For once, value stocks are getting all the love, but that doesn’t mean growth fare should be glossed over. The ERShares Entrepreneurs ETF (ENTR) is an asset that can position investors for a growth rebound while maintaining some value exposure.
The fund is comprised of 30 U.S. companies with the highest market capitalizations and composite scores based on six criteria referred to as entrepreneurial standards.
The economy is currently in the nascent stages of the traditional recovery cycle, and investors should not let short-term noise distract them from growth opportunities. While there are the obvious plays in large tech stocks, investors shouldn’t overlook additional growth opportunities that often fly under the media’s radar. ENTR is an avenue for capitalizing on those opportunities.
Along with expectations of a rebound in profit growth this year and a recovery in economic activity, many market observers are arguing that the foundation for further stock market gains is in place.
Breaking Down the ‘ENTR’ Thesis
Growth stocks are often associated with high-quality, prosperous companies whose earnings are expected to continue increasing at an above-average rate relative to the market. Growth stocks generally have high price-to-earnings (P/E) ratios and high price-to-book ratios. Still, data suggest the growth/value premium isn’t overly elevated relative to historical norms.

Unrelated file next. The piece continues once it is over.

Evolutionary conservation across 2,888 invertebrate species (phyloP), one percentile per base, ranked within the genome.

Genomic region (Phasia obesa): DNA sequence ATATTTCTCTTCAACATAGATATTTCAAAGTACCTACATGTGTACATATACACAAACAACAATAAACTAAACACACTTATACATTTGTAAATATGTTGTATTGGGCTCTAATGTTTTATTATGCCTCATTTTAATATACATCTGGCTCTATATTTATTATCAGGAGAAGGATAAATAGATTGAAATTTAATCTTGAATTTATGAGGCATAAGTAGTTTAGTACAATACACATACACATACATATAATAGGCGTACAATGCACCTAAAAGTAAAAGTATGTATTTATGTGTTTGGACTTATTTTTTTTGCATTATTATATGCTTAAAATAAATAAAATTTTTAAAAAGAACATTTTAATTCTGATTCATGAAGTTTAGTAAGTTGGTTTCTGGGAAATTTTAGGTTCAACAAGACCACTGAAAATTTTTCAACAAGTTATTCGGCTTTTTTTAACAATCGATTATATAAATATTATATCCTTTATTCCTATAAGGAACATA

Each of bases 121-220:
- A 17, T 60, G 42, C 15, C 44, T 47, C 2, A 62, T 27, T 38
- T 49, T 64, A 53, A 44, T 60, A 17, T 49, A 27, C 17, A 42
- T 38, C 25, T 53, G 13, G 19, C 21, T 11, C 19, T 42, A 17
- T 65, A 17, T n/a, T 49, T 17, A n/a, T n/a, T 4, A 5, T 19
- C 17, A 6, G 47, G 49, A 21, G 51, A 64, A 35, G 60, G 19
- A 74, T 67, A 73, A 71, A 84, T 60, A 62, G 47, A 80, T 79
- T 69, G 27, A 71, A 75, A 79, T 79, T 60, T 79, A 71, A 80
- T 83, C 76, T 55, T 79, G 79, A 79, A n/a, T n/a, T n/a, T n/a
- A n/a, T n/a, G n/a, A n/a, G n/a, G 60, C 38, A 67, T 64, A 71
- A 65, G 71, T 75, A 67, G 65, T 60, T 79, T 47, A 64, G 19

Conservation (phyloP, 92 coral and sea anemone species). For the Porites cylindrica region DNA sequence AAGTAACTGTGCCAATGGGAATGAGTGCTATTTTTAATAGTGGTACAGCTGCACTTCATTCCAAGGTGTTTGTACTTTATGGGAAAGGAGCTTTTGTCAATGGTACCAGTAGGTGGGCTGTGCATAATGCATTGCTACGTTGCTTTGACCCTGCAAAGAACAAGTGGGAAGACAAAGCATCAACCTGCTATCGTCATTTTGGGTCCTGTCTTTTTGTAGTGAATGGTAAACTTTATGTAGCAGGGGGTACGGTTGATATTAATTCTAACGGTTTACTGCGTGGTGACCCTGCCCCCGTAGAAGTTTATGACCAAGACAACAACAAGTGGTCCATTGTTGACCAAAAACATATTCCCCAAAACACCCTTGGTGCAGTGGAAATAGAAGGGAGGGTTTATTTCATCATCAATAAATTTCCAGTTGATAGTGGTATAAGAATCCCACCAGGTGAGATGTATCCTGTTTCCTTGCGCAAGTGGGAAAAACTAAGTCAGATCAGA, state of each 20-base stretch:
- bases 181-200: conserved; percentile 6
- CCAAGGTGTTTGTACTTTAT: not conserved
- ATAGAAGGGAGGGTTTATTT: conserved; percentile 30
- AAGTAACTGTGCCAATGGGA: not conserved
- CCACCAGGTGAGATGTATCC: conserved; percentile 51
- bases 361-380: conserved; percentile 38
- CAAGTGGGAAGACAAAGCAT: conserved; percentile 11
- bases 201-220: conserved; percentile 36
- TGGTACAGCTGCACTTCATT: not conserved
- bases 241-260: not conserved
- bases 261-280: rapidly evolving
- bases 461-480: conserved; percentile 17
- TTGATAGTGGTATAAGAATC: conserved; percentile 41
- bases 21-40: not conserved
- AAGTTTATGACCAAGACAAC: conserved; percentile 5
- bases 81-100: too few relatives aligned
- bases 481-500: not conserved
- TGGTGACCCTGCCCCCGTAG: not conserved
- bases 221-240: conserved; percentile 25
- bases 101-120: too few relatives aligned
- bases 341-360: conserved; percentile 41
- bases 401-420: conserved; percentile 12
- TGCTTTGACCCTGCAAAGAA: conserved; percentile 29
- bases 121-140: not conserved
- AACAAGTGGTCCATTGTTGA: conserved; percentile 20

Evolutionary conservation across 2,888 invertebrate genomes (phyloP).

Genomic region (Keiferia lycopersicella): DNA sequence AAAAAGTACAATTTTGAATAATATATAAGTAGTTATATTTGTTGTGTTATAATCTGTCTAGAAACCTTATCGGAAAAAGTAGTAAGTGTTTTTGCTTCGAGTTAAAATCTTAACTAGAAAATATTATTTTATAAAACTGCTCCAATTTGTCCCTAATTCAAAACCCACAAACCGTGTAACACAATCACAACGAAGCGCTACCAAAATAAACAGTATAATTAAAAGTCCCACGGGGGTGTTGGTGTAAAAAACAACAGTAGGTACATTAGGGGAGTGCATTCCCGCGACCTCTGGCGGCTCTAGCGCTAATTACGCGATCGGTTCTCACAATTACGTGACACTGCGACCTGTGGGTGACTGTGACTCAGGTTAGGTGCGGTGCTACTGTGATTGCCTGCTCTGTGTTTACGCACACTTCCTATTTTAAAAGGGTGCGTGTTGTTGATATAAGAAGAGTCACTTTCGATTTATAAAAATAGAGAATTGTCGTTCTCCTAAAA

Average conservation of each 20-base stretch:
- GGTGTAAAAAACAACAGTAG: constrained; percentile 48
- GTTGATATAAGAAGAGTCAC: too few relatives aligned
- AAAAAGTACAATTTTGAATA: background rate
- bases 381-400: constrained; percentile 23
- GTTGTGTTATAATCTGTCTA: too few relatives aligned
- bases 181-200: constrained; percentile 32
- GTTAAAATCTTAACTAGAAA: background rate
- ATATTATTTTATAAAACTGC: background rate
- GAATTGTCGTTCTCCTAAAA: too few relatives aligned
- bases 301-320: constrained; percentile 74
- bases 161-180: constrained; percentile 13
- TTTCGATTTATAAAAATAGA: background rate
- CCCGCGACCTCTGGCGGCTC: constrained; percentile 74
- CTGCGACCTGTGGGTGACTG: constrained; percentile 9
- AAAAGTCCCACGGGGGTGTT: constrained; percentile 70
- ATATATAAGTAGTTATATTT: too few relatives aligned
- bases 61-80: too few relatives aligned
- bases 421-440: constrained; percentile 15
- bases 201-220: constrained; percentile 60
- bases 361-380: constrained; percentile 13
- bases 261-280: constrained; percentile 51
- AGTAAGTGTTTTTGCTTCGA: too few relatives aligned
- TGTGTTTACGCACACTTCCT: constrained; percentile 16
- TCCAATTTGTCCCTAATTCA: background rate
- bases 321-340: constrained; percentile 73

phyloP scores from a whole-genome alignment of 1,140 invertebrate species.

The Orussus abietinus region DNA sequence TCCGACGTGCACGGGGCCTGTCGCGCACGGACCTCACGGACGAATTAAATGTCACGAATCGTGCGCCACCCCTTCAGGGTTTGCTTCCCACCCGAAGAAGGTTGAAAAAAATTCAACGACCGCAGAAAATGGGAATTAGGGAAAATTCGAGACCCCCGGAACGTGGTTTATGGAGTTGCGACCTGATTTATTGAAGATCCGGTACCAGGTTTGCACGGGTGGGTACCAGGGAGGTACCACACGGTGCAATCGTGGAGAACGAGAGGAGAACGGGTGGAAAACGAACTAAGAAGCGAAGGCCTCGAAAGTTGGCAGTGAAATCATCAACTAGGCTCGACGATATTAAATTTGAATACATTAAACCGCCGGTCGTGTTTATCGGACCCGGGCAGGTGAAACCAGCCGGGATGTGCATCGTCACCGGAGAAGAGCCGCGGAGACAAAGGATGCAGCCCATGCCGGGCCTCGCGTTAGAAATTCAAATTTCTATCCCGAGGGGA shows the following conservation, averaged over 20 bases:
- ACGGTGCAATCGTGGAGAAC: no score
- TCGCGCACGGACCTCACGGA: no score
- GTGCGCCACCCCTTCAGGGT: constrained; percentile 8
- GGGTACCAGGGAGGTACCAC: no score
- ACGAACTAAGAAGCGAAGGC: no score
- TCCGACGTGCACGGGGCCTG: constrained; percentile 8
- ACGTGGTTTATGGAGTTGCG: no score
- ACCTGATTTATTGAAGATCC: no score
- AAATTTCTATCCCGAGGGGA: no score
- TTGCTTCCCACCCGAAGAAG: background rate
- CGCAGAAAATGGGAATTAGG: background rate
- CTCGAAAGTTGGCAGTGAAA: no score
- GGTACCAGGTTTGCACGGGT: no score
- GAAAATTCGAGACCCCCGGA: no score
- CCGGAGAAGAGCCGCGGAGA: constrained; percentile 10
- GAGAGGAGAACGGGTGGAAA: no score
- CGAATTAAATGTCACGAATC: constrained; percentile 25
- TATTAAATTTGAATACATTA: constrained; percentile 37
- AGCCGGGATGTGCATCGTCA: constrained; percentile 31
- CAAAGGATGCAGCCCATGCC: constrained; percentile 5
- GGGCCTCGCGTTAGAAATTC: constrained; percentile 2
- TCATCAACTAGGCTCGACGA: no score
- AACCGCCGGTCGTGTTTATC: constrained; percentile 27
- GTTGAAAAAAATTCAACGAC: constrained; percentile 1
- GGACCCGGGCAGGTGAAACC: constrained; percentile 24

Growth stocks may be seen as exorbitant and overvalued, causing some investors to favor value stocks, which are considered undervalued by the market. Value stocks tend to trade at a lower price relative to their fundamentals (including dividends, earnings, and sales). While they generally have solid fundamentals, value stocks may have lost popularity in the market and are considered bargain priced compared with their competitors.
Many entrepreneurial firms are concentrated in the consumer discretionary and technology sectors, cementing ENTR’s growth feel.
ENTR also includes sophisticated screens to weed out undesirable companies. The factors screened include management, which requires set factors regarding a company’s management, such as the turnover among the top five executives within a company compared to other companies in the broader universe. A profitability screen requires a company to meet predetermined criteria regarding net income over a static threshold to be included, including the company’s net income as compared to predetermined benchmarks.
For more investing ideas, visit our Entrepreneur ETF Channel.
The opinions and forecasts expressed herein are solely those of Tom Lydon, and may not actually come to pass. Information on this site should not be used or construed as an offer to sell, a solicitation of an offer to buy, or a recommendation for any product.